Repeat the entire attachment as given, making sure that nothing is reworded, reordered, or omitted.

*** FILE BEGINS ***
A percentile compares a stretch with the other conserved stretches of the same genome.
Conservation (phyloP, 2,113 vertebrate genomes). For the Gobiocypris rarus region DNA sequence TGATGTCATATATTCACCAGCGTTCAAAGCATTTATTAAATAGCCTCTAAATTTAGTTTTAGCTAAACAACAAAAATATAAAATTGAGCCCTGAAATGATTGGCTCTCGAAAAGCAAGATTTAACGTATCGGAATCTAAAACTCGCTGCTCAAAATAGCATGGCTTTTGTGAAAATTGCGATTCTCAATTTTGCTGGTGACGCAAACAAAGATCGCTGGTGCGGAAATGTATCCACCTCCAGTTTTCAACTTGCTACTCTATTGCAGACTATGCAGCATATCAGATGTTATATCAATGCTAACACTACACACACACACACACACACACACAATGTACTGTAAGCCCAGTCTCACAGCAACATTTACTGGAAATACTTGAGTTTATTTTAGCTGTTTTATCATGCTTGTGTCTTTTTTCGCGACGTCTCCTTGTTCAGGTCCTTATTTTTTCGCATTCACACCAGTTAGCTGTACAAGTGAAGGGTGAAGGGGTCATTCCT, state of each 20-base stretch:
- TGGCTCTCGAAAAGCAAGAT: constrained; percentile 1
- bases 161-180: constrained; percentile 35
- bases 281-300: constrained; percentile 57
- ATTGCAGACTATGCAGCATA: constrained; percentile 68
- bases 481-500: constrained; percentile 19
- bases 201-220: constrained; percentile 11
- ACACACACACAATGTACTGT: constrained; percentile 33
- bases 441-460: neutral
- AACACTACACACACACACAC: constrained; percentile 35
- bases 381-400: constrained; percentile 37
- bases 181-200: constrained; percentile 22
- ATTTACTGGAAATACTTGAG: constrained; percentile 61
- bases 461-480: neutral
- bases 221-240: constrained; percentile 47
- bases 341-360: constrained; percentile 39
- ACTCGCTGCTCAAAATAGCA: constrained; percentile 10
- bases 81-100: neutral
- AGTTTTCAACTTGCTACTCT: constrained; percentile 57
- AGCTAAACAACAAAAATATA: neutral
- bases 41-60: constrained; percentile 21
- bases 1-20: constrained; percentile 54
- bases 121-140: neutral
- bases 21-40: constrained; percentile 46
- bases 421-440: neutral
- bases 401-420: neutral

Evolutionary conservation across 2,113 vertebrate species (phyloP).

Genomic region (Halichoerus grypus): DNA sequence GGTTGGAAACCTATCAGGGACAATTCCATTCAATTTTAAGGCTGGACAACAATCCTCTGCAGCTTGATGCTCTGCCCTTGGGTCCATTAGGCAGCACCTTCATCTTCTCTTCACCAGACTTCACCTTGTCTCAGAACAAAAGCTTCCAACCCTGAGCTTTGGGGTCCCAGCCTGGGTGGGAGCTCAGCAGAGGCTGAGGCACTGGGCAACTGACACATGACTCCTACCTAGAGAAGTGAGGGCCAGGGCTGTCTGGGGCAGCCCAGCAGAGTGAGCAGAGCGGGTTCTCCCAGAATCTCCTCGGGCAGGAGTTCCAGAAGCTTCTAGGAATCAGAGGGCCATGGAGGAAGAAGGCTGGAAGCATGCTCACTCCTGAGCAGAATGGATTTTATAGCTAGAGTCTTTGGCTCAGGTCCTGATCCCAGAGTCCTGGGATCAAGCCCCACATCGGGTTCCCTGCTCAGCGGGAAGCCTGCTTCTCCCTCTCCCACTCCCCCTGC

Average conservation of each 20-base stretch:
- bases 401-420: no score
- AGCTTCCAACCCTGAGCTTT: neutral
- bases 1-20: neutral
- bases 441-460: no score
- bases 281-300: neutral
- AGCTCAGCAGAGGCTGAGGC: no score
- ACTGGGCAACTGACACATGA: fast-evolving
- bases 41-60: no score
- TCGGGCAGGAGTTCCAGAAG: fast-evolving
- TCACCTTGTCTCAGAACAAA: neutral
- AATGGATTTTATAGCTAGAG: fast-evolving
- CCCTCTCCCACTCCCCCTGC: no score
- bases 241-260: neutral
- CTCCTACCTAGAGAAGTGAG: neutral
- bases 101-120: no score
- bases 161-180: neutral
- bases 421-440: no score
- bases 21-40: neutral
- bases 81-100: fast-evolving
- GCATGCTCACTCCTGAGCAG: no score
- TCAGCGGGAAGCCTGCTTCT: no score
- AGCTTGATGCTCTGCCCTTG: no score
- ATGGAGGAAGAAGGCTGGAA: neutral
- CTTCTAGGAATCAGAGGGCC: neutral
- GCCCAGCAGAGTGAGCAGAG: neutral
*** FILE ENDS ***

A percentile compares a stretch with the other conserved stretches of the same genome.
Conservation (phyloP, 2,113 vertebrate genomes). For the Gobiocypris rarus region DNA sequence TGATGTCATATATTCACCAGCGTTCAAAGCATTTATTAAATAGCCTCTAAATTTAGTTTTAGCTAAACAACAAAAATATAAAATTGAGCCCTGAAATGATTGGCTCTCGAAAAGCAAGATTTAACGTATCGGAATCTAAAACTCGCTGCTCAAAATAGCATGGCTTTTGTGAAAATTGCGATTCTCAATTTTGCTGGTGACGCAAACAAAGATCGCTGGTGCGGAAATGTATCCACCTCCAGTTTTCAACTTGCTACTCTATTGCAGACTATGCAGCATATCAGATGTTATATCAATGCTAACACTACACACACACACACACACACACACAATGTACTGTAAGCCCAGTCTCACAGCAACATTTACTGGAAATACTTGAGTTTATTTTAGCTGTTTTATCATGCTTGTGTCTTTTTTCGCGACGTCTCCTTGTTCAGGTCCTTATTTTTTCGCATTCACACCAGTTAGCTGTACAAGTGAAGGGTGAAGGGGTCATTCCT, state of each 20-base stretch:
- TGGCTCTCGAAAAGCAAGAT: constrained; percentile 1
- bases 161-180: constrained; percentile 35
- bases 281-300: constrained; percentile 57
- ATTGCAGACTATGCAGCATA: constrained; percentile 68
- bases 481-500: constrained; percentile 19
- bases 201-220: constrained; percentile 11
- ACACACACACAATGTACTGT: constrained; percentile 33
- bases 441-460: neutral
- AACACTACACACACACACAC: constrained; percentile 35
- bases 381-400: constrained; percentile 37
- bases 181-200: constrained; percentile 22
- ATTTACTGGAAATACTTGAG: constrained; percentile 61
- bases 461-480: neutral
- bases 221-240: constrained; percentile 47
- bases 341-360: constrained; percentile 39
- ACTCGCTGCTCAAAATAGCA: constrained; percentile 10
- bases 81-100: neutral
- AGTTTTCAACTTGCTACTCT: constrained; percentile 57
- AGCTAAACAACAAAAATATA: neutral
- bases 41-60: constrained; percentile 21
- bases 1-20: constrained; percentile 54
- bases 121-140: neutral
- bases 21-40: constrained; percentile 46
- bases 421-440: neutral
- bases 401-420: neutral

Evolutionary conservation across 2,113 vertebrate species (phyloP).

Genomic region (Halichoerus grypus): DNA sequence GGTTGGAAACCTATCAGGGACAATTCCATTCAATTTTAAGGCTGGACAACAATCCTCTGCAGCTTGATGCTCTGCCCTTGGGTCCATTAGGCAGCACCTTCATCTTCTCTTCACCAGACTTCACCTTGTCTCAGAACAAAAGCTTCCAACCCTGAGCTTTGGGGTCCCAGCCTGGGTGGGAGCTCAGCAGAGGCTGAGGCACTGGGCAACTGACACATGACTCCTACCTAGAGAAGTGAGGGCCAGGGCTGTCTGGGGCAGCCCAGCAGAGTGAGCAGAGCGGGTTCTCCCAGAATCTCCTCGGGCAGGAGTTCCAGAAGCTTCTAGGAATCAGAGGGCCATGGAGGAAGAAGGCTGGAAGCATGCTCACTCCTGAGCAGAATGGATTTTATAGCTAGAGTCTTTGGCTCAGGTCCTGATCCCAGAGTCCTGGGATCAAGCCCCACATCGGGTTCCCTGCTCAGCGGGAAGCCTGCTTCTCCCTCTCCCACTCCCCCTGC

Average conservation of each 20-base stretch:
- bases 401-420: no score
- AGCTTCCAACCCTGAGCTTT: neutral
- bases 1-20: neutral
- bases 441-460: no score
- bases 281-300: neutral
- AGCTCAGCAGAGGCTGAGGC: no score
- ACTGGGCAACTGACACATGA: fast-evolving
- bases 41-60: no score
- TCGGGCAGGAGTTCCAGAAG: fast-evolving
- TCACCTTGTCTCAGAACAAA: neutral
- AATGGATTTTATAGCTAGAG: fast-evolving
- CCCTCTCCCACTCCCCCTGC: no score
- bases 241-260: neutral
- CTCCTACCTAGAGAAGTGAG: neutral
- bases 101-120: no score
- bases 161-180: neutral
- bases 421-440: no score
- bases 21-40: neutral
- bases 81-100: fast-evolving
- GCATGCTCACTCCTGAGCAG: no score
- TCAGCGGGAAGCCTGCTTCT: no score
- AGCTTGATGCTCTGCCCTTG: no score
- ATGGAGGAAGAAGGCTGGAA: neutral
- CTTCTAGGAATCAGAGGGCC: neutral
- GCCCAGCAGAGTGAGCAGAG: neutral